Chapter 71 to 137

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Markandeya said: – There was on earth a king Swarastra by name, famous, and full of energy, the performer of many sacrifices, wise, and unconquerable in battle. (1) Worshipped by his councillor the sun-god gave him long life, and O thou twice-born one, his wives were a hundred in number. (2) Of him, the long-lived one, the wives were not long-lived, O Muni! and in time the servants and the councillors similarly all were dead. (3) In this way separated from his wives as also from his attendants who were born with him, being restless in mind he began to lose his energy day by day. (4) Then at that time, (a king) by name Bimardda deposed him from his kingdom, – who had lost his vigour and was sad, having been forsaken by most intimate attendants. (5) He, the possesser of the eight good qualities, deposed from his kingdom, with his mind bowed down by sorrow and bereavement, going to the forest, and living on the banks of the river Vitasta, practised penances. (6) He practised the penance of the five fires in summer, and got himself wetted in the waters of the clouds during the rains, and lying in water during winter, he lived without food, taking the vow of self-control. (7) Then while he was thus practising the penances, during one rainy season, there was a great deluge owing to an incessant down-pour from the clouds. (8) The quarters could not be distinguished, neither the east, nor the south nor the west, nor the north; everything seemed to be covered with darkness. (9) Then owing to the great deluge that king was carried away by the extremely rapid current of the river, and though praying for rescue he did not find its banks. (10) Next the lord of the earth, carried to a long distance by the current of water, came across a deer in that water; and he caught her by the tail. (11) By that craft (of a tail) was he conducted here and there, in that darkness, on this earth, and at last he found land. (12) Having crossed extensive and deep sloughs, pulled by that deer, that king found another pleasant forest. (13) In that darkness did the deer draw the lord of the world attached to her tail, and grown lean (and weak) by cruel austerities. (14) Walking about again and again in that darkness, his mind being moved by passion, he found great pleasure in her touch. (15) In that forest knowing that lord of men full of love (towards her) and engaged in touching her back, that deer (thus) spoke to him. (16) “Why dost thou touch my back with trembling hands, O lord of men? This action has taken a contrary course. (17) Thy mind, O lord, is not set on an unworthy object; thy connection with me is not forbidden – but this Lola stands in the way of my union with thee. (18)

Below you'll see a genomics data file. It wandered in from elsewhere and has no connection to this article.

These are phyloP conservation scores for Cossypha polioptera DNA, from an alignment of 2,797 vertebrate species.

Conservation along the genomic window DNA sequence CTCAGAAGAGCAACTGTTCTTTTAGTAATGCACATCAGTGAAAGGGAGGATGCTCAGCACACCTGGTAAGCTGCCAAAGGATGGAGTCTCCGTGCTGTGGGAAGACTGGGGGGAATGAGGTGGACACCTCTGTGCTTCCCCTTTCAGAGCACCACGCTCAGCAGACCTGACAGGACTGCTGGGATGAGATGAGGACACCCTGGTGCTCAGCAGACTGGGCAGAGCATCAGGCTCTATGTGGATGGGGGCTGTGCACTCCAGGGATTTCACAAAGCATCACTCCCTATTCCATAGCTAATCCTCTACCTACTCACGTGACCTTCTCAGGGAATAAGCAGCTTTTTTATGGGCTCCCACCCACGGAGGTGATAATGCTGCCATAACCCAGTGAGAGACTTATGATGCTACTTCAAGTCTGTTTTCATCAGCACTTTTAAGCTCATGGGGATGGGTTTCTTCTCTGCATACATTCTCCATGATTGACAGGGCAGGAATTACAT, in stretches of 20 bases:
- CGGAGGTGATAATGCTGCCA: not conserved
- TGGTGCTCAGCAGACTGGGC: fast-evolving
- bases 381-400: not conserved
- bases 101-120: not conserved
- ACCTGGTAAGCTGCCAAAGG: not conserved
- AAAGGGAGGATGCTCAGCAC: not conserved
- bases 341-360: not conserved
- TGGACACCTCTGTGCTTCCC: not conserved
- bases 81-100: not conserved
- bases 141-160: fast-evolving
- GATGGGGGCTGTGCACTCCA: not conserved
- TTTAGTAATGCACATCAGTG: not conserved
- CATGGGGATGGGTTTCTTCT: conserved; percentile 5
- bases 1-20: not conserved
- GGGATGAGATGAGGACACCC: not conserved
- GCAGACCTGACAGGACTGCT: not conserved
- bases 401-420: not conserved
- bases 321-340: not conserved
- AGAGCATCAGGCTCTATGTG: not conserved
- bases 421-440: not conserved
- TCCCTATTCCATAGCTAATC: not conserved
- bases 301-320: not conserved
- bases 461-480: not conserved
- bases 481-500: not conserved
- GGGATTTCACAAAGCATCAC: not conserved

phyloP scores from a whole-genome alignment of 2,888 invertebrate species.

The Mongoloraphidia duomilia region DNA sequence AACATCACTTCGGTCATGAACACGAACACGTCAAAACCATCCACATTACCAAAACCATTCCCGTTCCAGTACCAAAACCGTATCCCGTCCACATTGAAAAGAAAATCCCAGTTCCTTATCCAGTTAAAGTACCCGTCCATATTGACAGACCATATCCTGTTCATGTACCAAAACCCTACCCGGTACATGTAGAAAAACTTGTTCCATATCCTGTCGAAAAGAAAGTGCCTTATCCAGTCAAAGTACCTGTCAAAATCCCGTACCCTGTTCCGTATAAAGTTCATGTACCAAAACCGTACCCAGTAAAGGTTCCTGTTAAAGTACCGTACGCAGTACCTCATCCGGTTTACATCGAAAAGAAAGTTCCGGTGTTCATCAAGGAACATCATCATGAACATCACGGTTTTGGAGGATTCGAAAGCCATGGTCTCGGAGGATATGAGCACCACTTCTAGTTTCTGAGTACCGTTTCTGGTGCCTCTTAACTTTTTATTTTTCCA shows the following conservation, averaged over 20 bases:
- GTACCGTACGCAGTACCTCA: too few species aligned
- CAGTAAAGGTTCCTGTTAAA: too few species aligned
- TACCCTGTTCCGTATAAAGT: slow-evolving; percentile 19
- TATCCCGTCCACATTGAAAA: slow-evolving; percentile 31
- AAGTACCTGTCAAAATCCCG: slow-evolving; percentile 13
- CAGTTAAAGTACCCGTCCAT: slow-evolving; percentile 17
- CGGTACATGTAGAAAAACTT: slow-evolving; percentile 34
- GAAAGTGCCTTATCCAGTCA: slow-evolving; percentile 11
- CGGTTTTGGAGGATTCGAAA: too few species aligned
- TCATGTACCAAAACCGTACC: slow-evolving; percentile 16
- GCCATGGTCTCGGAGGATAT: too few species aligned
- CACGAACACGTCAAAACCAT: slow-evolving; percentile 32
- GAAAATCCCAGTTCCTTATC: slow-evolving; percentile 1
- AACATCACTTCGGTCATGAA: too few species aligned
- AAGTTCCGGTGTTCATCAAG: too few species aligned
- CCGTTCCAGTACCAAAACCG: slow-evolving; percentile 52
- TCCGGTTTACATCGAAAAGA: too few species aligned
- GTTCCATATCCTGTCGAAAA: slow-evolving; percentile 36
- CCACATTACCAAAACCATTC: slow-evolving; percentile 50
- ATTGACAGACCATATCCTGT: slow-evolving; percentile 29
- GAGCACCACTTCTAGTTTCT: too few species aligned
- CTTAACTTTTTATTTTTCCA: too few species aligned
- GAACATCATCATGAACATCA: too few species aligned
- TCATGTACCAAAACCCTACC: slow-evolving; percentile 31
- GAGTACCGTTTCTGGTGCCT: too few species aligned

Markandeya said: – Hearing this speech of that deer the lord of the world, moved by curiosity, spoke this word to the deer. (19)

The King said: – Tell me who thou art, O deer, and how dost thou speak like a human being and who again is this Lola who stands as an obstacle to thy connection with me. (20)